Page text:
The power in longitudinal data systems lies in their ability to inform curriculum and classroom instruction to increase student achievement.  The panelists discussed their efforts in using student data to improve student achievement.  The assessment program in Pueblo District 60 is designed as a comprehensive assessment system that not only assesses student achievement, but also attempts to continuously improve the instructional program, utilizing classroom, district, and state assessments.  Alaska reorganized the assessment system to provide coherent and consistent information regarding individual student, group, and school achievement in a manner that is directly tied to the state-adopted standards and grade level expectations.


Download Zipped PowerPoint Presentations:
The Effective Use of Data to Improve Instruction - Les Morse Zip File (2.67 MB)
The Assessment and Value Added Information Used to Improve Instruction In Pueblo School District 60 - John Brainard Zip File (1.38 MB)

Session II The Effective Use of Data to Improve Instruction
 Cory Curl and Mary Reel, Tennessee Department of Education
Molly Schaeffer, Poway Unified School District, California

The power in longitudinal data systems lies in their ability to inform curriculum and classroom instruction to increase student achievement. The panelists discussed their efforts in using student data to improve student achievement. Poway Unified School District has put in place a customized web-enabled data system, paired with a benchmark-assessment tool, which guides the work of teachers in classrooms. Tennessee administrators and teachers use web-based data tools to inform curriculum and instructional strategies for accelerating student academic growth toward state learning standards and ACT college-readiness standards.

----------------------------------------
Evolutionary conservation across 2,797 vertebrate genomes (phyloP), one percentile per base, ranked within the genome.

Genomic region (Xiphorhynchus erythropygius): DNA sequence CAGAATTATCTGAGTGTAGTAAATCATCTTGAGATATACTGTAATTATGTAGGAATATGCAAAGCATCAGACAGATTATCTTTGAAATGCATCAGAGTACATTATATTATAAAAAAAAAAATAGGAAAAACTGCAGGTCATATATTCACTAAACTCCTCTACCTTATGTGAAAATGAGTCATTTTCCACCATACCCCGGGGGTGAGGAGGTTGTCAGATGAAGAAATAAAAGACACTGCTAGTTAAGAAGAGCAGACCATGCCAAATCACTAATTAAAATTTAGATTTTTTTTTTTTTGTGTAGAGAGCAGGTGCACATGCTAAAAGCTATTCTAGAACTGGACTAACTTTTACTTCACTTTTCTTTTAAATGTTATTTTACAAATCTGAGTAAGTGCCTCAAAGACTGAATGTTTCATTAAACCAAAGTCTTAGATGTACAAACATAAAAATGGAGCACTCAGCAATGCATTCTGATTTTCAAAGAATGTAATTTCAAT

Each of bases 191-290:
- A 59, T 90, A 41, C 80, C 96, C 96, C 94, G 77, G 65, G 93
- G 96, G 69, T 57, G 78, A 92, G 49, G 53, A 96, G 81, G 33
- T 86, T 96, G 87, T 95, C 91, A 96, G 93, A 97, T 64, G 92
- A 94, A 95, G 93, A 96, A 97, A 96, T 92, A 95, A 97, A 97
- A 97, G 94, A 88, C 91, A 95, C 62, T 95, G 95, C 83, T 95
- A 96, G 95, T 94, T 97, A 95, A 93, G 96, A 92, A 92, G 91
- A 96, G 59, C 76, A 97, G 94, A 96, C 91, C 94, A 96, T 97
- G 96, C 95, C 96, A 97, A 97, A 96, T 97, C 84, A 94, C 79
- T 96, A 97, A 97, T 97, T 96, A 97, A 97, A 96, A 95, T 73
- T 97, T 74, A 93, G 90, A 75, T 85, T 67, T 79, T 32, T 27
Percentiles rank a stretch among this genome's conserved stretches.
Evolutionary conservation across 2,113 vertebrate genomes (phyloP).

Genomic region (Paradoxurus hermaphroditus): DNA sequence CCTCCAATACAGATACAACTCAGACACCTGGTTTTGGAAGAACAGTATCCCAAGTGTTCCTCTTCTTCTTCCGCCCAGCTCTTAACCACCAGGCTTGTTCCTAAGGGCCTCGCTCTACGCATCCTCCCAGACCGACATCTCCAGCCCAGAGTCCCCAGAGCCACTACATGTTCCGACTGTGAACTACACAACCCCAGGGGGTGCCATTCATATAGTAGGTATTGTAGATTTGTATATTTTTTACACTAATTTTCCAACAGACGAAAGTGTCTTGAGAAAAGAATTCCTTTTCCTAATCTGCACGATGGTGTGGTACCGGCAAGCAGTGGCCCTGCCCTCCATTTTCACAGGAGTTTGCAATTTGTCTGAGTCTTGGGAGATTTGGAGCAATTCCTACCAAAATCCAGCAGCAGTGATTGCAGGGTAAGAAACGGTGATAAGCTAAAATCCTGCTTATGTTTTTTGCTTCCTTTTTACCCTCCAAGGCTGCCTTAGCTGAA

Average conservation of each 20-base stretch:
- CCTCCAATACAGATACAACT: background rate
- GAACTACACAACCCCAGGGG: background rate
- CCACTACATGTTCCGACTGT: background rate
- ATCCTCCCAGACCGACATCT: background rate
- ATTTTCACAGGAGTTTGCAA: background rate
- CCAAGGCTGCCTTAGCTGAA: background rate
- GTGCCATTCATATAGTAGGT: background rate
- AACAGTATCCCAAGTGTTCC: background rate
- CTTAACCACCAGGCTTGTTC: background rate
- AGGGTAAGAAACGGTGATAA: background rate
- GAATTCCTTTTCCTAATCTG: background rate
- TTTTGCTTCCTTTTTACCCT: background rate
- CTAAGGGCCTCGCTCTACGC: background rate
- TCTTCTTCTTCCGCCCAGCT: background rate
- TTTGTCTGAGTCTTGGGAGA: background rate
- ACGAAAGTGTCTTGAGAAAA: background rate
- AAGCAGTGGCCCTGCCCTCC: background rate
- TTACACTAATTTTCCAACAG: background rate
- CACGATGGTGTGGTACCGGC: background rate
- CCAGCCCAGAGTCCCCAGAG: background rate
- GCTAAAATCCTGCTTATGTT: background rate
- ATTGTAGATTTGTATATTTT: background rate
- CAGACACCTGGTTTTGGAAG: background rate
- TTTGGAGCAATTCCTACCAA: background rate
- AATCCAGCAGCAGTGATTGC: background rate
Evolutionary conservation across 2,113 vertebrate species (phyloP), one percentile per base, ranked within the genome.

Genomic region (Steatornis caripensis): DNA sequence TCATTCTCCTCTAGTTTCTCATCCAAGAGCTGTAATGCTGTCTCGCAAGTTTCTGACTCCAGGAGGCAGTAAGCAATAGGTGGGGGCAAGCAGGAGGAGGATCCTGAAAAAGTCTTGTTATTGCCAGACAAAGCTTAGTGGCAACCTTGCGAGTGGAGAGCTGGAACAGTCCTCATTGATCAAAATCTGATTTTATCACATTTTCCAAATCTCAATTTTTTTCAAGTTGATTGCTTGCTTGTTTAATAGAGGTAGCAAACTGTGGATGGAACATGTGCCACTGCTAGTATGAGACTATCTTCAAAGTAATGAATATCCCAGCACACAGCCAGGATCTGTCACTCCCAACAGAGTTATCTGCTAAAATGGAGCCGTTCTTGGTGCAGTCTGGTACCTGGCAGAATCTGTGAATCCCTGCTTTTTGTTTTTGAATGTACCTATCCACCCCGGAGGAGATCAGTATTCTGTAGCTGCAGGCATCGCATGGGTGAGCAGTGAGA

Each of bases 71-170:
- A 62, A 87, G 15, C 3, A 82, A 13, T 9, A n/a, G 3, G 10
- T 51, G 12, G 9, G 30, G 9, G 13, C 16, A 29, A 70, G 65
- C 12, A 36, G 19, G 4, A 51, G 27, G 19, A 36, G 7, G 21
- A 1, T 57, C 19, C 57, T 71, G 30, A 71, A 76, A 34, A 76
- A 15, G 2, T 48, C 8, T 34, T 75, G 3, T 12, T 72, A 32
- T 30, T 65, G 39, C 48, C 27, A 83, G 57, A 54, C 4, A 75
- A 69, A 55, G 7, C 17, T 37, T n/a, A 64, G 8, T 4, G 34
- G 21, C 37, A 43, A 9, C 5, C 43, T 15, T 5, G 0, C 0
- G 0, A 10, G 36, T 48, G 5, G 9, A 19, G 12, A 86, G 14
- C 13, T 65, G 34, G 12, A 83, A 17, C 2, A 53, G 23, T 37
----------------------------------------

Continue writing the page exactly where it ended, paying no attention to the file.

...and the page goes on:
Download Zipped PowerPoint Presentations:
Improving Educational Outcomes with Data-Driven Conversations: The Effective Use of Data to Improve Instruction - Cory Curl and Mary Reel Zip File (784 KB)
The Effective Use of Data to Improve Instruction - Molly Schaeffer Zip File (1.71 MB)

Session III Best Practices in IT Project Management
 Marty Daybell, Washington Office of Superintendent of Public Instruction
Bob Bellamy, Better School Business